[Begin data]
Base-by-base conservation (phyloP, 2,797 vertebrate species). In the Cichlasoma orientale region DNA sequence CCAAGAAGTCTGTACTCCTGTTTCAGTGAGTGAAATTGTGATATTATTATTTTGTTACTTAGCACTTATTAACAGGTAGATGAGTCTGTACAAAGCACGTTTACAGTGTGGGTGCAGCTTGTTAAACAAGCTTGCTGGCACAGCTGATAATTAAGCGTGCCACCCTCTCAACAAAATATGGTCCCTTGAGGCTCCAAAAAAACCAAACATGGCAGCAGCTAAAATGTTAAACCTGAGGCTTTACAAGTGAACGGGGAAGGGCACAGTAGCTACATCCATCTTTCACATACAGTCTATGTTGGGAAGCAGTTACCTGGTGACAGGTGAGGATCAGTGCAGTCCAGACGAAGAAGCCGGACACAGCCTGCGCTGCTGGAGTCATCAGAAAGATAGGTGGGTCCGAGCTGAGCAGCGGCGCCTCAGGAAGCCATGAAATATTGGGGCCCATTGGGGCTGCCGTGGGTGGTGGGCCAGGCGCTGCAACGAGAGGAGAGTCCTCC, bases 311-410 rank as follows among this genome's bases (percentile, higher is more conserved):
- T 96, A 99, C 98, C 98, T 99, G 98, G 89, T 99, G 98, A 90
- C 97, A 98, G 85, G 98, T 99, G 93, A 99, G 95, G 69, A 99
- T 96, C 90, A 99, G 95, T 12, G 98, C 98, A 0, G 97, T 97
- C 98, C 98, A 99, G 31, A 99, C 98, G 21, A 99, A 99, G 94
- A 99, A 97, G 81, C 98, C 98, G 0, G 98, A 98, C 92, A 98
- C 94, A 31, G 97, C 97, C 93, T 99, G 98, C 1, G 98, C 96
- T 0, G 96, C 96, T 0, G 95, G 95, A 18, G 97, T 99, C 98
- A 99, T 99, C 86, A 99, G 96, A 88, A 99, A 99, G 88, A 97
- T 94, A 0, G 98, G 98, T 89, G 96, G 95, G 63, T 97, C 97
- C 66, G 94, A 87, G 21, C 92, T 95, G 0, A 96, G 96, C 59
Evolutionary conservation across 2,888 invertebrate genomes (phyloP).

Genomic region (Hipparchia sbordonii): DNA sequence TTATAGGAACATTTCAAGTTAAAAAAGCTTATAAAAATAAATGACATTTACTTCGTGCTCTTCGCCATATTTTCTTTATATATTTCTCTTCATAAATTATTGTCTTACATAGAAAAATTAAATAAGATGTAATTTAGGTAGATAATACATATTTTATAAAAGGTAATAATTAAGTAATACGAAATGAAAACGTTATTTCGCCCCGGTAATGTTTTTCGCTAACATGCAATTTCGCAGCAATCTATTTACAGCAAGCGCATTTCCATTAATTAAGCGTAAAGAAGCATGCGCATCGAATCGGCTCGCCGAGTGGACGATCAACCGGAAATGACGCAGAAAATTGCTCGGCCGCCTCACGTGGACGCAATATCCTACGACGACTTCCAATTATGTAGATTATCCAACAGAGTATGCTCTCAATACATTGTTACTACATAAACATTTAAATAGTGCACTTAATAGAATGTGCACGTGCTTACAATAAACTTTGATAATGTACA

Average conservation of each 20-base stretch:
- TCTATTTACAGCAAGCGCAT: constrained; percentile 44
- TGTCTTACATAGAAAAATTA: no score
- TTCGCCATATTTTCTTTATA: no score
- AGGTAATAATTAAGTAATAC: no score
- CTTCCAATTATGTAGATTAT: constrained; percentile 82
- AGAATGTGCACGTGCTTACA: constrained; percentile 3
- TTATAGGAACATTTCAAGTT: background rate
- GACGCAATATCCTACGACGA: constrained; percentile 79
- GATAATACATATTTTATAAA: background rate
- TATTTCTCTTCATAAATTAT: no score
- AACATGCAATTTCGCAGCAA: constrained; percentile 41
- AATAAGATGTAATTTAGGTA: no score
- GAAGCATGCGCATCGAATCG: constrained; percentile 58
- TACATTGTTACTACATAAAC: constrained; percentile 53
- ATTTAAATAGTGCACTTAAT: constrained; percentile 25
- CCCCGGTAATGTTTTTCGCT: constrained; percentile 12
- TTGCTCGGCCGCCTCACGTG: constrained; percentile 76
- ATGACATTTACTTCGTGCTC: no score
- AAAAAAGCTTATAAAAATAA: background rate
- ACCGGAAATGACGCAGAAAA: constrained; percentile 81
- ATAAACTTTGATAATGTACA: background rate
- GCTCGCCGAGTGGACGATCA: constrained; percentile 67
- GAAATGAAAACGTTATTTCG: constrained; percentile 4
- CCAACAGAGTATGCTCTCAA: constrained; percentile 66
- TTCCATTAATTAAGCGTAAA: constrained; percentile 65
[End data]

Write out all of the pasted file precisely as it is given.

Base-by-base conservation (phyloP, 2,797 vertebrate species). In the Cichlasoma orientale region DNA sequence CCAAGAAGTCTGTACTCCTGTTTCAGTGAGTGAAATTGTGATATTATTATTTTGTTACTTAGCACTTATTAACAGGTAGATGAGTCTGTACAAAGCACGTTTACAGTGTGGGTGCAGCTTGTTAAACAAGCTTGCTGGCACAGCTGATAATTAAGCGTGCCACCCTCTCAACAAAATATGGTCCCTTGAGGCTCCAAAAAAACCAAACATGGCAGCAGCTAAAATGTTAAACCTGAGGCTTTACAAGTGAACGGGGAAGGGCACAGTAGCTACATCCATCTTTCACATACAGTCTATGTTGGGAAGCAGTTACCTGGTGACAGGTGAGGATCAGTGCAGTCCAGACGAAGAAGCCGGACACAGCCTGCGCTGCTGGAGTCATCAGAAAGATAGGTGGGTCCGAGCTGAGCAGCGGCGCCTCAGGAAGCCATGAAATATTGGGGCCCATTGGGGCTGCCGTGGGTGGTGGGCCAGGCGCTGCAACGAGAGGAGAGTCCTCC, bases 311-410 rank as follows among this genome's bases (percentile, higher is more conserved):
- T 96, A 99, C 98, C 98, T 99, G 98, G 89, T 99, G 98, A 90
- C 97, A 98, G 85, G 98, T 99, G 93, A 99, G 95, G 69, A 99
- T 96, C 90, A 99, G 95, T 12, G 98, C 98, A 0, G 97, T 97
- C 98, C 98, A 99, G 31, A 99, C 98, G 21, A 99, A 99, G 94
- A 99, A 97, G 81, C 98, C 98, G 0, G 98, A 98, C 92, A 98
- C 94, A 31, G 97, C 97, C 93, T 99, G 98, C 1, G 98, C 96
- T 0, G 96, C 96, T 0, G 95, G 95, A 18, G 97, T 99, C 98
- A 99, T 99, C 86, A 99, G 96, A 88, A 99, A 99, G 88, A 97
- T 94, A 0, G 98, G 98, T 89, G 96, G 95, G 63, T 97, C 97
- C 66, G 94, A 87, G 21, C 92, T 95, G 0, A 96, G 96, C 59
Evolutionary conservation across 2,888 invertebrate genomes (phyloP).

Genomic region (Hipparchia sbordonii): DNA sequence TTATAGGAACATTTCAAGTTAAAAAAGCTTATAAAAATAAATGACATTTACTTCGTGCTCTTCGCCATATTTTCTTTATATATTTCTCTTCATAAATTATTGTCTTACATAGAAAAATTAAATAAGATGTAATTTAGGTAGATAATACATATTTTATAAAAGGTAATAATTAAGTAATACGAAATGAAAACGTTATTTCGCCCCGGTAATGTTTTTCGCTAACATGCAATTTCGCAGCAATCTATTTACAGCAAGCGCATTTCCATTAATTAAGCGTAAAGAAGCATGCGCATCGAATCGGCTCGCCGAGTGGACGATCAACCGGAAATGACGCAGAAAATTGCTCGGCCGCCTCACGTGGACGCAATATCCTACGACGACTTCCAATTATGTAGATTATCCAACAGAGTATGCTCTCAATACATTGTTACTACATAAACATTTAAATAGTGCACTTAATAGAATGTGCACGTGCTTACAATAAACTTTGATAATGTACA

Average conservation of each 20-base stretch:
- TCTATTTACAGCAAGCGCAT: constrained; percentile 44
- TGTCTTACATAGAAAAATTA: no score
- TTCGCCATATTTTCTTTATA: no score
- AGGTAATAATTAAGTAATAC: no score
- CTTCCAATTATGTAGATTAT: constrained; percentile 82
- AGAATGTGCACGTGCTTACA: constrained; percentile 3
- TTATAGGAACATTTCAAGTT: background rate
- GACGCAATATCCTACGACGA: constrained; percentile 79
- GATAATACATATTTTATAAA: background rate
- TATTTCTCTTCATAAATTAT: no score
- AACATGCAATTTCGCAGCAA: constrained; percentile 41
- AATAAGATGTAATTTAGGTA: no score
- GAAGCATGCGCATCGAATCG: constrained; percentile 58
- TACATTGTTACTACATAAAC: constrained; percentile 53
- ATTTAAATAGTGCACTTAAT: constrained; percentile 25
- CCCCGGTAATGTTTTTCGCT: constrained; percentile 12
- TTGCTCGGCCGCCTCACGTG: constrained; percentile 76
- ATGACATTTACTTCGTGCTC: no score
- AAAAAAGCTTATAAAAATAA: background rate
- ACCGGAAATGACGCAGAAAA: constrained; percentile 81
- ATAAACTTTGATAATGTACA: background rate
- GCTCGCCGAGTGGACGATCA: constrained; percentile 67
- GAAATGAAAACGTTATTTCG: constrained; percentile 4
- CCAACAGAGTATGCTCTCAA: constrained; percentile 66
- TTCCATTAATTAAGCGTAAA: constrained; percentile 65